Game Three: Armed with my knowledge, I resolve to mulligan until i found Leyline of the Void. The reason: he had no way to deal with it in his deck. I find one at 5 cards. No lands, but i keep and plop down Leyline smugly. He says ok. I ask him if he can beat it. He says “Yeah, Venser” and I then facepalm. He does not draw Venser. I do not get started quickly enough, so he wins through Kor and Cephalid aggro. Embarrassing, but I accept my loss and move on.


Match Six: UBW Stoneblade (Marsh)

I do not recall much from this game. I think Engineered Explosives engineered my loss in game two, but I won through DDD’ing in the first and third games.

I know that this was my sideboard: -4 LED,-3 Deep Analysis, -1 Iona, Shield of Emeria, + 1 Elesh Norn, +2 Pithing Needle, +2 Chain of Vapor, +2 Ichorid, +1 Cabal Therapy

Match Seven: UGB Deedstill (Joshua)

Game One: I do my thing, and win on the second turn, not seeing much from his deck.


-4 LED,-3 Deep Analysis, +2 Pithing Needle, +2 Chain of Vapor, +2 Ichorid, +1 Cabal Therapy

Game Two: DDD, then he plays Pernicious Deed. I bounce it to his hand with Chain of vapor, then Therapy him, finding 1 Go for the Throat and 1 Maelstrom Pulse. Cool. I Dread Return Iona naming Black. Game over.


Match Eight: UGB Deedstill (Mark)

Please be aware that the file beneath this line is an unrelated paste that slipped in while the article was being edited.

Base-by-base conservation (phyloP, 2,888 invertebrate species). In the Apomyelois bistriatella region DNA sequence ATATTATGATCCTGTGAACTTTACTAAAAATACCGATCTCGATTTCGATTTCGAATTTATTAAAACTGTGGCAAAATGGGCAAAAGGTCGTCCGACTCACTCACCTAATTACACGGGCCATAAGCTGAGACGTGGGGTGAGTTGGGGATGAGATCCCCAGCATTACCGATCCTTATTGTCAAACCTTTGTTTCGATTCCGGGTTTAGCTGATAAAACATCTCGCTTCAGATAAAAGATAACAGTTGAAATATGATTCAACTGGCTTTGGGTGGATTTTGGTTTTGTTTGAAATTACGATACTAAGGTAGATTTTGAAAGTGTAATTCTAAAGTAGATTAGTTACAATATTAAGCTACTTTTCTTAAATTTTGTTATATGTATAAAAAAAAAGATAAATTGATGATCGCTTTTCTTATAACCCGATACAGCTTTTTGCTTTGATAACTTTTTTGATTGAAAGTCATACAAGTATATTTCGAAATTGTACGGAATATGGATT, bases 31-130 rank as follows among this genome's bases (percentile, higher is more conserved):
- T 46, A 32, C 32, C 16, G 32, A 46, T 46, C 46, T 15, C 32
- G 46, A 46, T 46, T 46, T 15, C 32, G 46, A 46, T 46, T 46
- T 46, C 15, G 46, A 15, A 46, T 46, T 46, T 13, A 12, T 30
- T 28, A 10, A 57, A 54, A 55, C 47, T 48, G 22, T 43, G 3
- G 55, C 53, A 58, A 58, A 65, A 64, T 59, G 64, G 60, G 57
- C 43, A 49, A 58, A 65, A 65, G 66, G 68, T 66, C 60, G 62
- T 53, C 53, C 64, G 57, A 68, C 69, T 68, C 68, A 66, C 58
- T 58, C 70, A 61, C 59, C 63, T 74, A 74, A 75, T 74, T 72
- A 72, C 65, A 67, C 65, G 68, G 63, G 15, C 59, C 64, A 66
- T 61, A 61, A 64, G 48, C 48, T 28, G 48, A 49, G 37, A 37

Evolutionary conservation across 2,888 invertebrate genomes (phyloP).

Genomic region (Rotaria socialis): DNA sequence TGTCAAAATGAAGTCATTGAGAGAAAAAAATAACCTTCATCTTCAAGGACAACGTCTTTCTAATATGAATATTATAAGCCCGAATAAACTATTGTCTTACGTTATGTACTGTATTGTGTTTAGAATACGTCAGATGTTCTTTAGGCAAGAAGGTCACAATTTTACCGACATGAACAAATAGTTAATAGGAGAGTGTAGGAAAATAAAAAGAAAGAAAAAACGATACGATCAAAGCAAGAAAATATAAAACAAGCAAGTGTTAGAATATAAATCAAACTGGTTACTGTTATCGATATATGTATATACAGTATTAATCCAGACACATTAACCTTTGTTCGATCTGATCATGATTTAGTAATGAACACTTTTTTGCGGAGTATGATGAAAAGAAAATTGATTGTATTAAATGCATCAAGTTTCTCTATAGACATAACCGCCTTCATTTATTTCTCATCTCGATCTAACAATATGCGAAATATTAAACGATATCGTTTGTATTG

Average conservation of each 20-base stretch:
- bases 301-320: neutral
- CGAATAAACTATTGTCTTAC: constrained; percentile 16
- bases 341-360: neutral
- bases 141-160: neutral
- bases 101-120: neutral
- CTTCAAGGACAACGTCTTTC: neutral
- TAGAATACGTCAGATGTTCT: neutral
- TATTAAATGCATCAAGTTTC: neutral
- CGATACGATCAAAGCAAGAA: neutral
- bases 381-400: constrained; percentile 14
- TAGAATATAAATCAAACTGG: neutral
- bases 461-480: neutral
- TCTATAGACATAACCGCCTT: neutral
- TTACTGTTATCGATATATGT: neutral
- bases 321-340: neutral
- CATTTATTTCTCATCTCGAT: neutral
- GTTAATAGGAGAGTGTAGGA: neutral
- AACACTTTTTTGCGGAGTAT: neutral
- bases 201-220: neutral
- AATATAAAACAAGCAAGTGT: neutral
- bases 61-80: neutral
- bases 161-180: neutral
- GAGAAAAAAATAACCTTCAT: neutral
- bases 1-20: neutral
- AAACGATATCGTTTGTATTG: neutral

Game one: I destroy his hand of counters with multiple Cabal Therapies, then kill him.


-4 LED,-3 Deep Analysis, +2 Pithing Needle, +2 Chain of Vapor, +2 Ichorid, +1 Cabal Therapy

Game Two: My deck goes really slowly after my turn one Putrid Imp and Turn 2 Cephalid Coliseum plan gets foiled with a counterspell and a Wasteland. Lucky for me, he gets stuck on a Tropical Island and Mishra’s Factory. I eventually win, then ask him why he kept a bad land hand. He revealed what his opening hand had: Deed, Damnation, Maelstrom Pulse, Misstep, Wasteland, Tropical Island, and a Mishra’s Factory. Pretty good hand.


I’m pretty nervous at this point because I knew that the next round would decide whether I got in the top 32, or not. I really wanted it because i barely missed the top 32 the previous day, at 36th place.

Match 9: Belcher (Matthew)